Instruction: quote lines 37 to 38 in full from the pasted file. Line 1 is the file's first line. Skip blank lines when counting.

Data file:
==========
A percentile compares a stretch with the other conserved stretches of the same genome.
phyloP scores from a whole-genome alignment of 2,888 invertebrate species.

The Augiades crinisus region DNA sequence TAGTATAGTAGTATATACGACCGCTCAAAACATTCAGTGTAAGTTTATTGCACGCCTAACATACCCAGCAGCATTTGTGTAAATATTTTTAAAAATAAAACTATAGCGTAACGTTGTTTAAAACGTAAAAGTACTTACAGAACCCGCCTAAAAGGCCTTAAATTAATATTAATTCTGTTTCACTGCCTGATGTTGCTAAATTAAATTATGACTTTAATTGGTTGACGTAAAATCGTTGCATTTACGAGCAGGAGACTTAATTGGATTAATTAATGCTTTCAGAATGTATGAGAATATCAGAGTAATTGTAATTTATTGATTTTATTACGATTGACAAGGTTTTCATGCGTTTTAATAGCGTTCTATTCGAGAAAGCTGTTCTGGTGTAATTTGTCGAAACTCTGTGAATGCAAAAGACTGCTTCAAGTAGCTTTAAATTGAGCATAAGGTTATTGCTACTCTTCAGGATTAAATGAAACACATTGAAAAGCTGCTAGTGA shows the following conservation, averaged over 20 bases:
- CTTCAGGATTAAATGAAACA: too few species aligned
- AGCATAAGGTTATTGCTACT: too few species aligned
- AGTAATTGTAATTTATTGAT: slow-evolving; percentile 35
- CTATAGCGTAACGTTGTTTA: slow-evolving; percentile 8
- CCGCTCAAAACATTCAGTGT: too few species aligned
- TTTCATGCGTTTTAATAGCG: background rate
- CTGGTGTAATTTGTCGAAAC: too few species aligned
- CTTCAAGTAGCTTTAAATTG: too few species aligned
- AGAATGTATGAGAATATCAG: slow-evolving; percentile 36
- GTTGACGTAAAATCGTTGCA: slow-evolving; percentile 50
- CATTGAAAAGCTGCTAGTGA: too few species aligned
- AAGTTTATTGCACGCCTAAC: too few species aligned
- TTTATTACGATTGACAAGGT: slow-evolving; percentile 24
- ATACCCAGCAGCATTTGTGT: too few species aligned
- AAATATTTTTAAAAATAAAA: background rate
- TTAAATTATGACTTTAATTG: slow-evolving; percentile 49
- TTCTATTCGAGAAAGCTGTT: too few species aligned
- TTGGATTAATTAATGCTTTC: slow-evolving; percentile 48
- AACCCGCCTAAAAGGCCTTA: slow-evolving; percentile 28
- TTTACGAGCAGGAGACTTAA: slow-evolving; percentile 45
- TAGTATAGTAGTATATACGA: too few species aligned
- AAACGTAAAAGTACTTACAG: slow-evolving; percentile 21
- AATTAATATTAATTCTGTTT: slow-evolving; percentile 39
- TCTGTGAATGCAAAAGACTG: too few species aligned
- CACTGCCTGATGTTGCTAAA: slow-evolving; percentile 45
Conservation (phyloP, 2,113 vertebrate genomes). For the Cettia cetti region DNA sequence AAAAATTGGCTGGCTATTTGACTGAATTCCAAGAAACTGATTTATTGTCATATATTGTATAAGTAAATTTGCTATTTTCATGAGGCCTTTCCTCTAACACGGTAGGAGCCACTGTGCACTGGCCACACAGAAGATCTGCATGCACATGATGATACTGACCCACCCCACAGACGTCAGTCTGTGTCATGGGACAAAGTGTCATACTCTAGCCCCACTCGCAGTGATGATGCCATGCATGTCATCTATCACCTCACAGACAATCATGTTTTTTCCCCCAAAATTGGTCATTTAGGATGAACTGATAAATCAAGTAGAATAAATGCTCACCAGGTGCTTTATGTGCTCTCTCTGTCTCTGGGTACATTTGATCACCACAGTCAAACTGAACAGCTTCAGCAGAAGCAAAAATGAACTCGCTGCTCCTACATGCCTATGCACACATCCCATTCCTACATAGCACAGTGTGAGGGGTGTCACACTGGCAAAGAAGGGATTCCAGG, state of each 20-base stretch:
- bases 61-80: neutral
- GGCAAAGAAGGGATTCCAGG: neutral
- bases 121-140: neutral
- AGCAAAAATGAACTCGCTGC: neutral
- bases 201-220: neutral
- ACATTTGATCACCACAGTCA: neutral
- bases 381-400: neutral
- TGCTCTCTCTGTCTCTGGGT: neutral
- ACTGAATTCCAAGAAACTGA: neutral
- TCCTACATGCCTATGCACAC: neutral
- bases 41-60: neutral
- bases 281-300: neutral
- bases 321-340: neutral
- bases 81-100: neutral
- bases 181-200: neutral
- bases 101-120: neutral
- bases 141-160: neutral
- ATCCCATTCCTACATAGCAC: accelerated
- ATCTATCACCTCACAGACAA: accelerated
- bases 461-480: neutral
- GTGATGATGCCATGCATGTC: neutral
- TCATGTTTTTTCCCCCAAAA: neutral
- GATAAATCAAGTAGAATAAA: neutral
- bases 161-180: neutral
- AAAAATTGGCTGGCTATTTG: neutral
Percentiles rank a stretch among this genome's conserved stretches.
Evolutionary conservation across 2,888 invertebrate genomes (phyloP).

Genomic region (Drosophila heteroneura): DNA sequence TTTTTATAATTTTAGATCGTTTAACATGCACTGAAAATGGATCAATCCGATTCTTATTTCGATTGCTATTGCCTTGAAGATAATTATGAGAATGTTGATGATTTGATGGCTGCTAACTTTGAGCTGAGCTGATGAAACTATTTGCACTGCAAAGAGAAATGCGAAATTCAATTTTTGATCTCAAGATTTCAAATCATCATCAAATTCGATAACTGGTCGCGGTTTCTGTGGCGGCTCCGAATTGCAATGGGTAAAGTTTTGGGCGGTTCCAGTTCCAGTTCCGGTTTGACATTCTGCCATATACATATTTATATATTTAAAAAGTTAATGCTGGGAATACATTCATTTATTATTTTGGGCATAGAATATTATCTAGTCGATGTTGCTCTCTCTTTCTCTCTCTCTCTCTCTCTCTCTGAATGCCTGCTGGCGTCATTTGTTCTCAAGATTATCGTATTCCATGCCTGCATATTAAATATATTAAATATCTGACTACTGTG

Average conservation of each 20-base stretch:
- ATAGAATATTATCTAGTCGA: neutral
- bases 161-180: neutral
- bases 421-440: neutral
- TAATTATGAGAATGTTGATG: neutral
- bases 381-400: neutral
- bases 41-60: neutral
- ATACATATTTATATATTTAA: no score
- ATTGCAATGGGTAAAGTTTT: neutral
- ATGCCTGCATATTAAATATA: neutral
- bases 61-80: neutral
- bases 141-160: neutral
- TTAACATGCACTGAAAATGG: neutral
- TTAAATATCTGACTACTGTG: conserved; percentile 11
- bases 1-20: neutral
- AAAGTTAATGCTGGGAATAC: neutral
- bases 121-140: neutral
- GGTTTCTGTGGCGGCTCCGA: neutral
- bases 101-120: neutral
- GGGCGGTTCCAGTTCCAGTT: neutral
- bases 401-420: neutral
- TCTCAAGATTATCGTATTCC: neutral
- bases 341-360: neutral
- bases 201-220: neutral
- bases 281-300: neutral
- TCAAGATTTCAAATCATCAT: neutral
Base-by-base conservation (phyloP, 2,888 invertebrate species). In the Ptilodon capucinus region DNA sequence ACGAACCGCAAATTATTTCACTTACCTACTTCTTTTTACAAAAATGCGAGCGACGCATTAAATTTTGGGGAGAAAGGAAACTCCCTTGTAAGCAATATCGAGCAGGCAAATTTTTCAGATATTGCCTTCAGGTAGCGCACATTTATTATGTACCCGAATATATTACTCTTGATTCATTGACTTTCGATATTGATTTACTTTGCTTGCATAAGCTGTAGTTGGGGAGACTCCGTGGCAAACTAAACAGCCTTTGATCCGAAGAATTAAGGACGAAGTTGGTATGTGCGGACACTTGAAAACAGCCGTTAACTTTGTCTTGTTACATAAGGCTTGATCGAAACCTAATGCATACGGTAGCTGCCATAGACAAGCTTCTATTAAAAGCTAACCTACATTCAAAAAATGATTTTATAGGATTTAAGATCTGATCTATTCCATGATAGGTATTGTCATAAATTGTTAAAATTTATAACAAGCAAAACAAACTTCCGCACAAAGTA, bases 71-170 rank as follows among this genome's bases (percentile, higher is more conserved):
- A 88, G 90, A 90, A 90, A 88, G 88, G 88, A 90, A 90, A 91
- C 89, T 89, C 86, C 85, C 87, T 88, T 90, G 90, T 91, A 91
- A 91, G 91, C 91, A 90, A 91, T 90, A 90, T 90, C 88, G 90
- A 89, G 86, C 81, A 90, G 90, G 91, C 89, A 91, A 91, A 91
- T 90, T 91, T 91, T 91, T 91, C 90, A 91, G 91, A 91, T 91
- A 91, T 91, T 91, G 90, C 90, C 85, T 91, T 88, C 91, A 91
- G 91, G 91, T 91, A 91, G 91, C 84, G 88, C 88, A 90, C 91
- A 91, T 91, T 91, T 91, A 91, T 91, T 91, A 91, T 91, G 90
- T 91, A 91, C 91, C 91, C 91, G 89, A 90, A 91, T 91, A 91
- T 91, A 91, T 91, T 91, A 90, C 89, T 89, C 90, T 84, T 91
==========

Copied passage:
- TGCTCTCTCTGTCTCTGGGT: neutral
- ACTGAATTCCAAGAAACTGA: neutral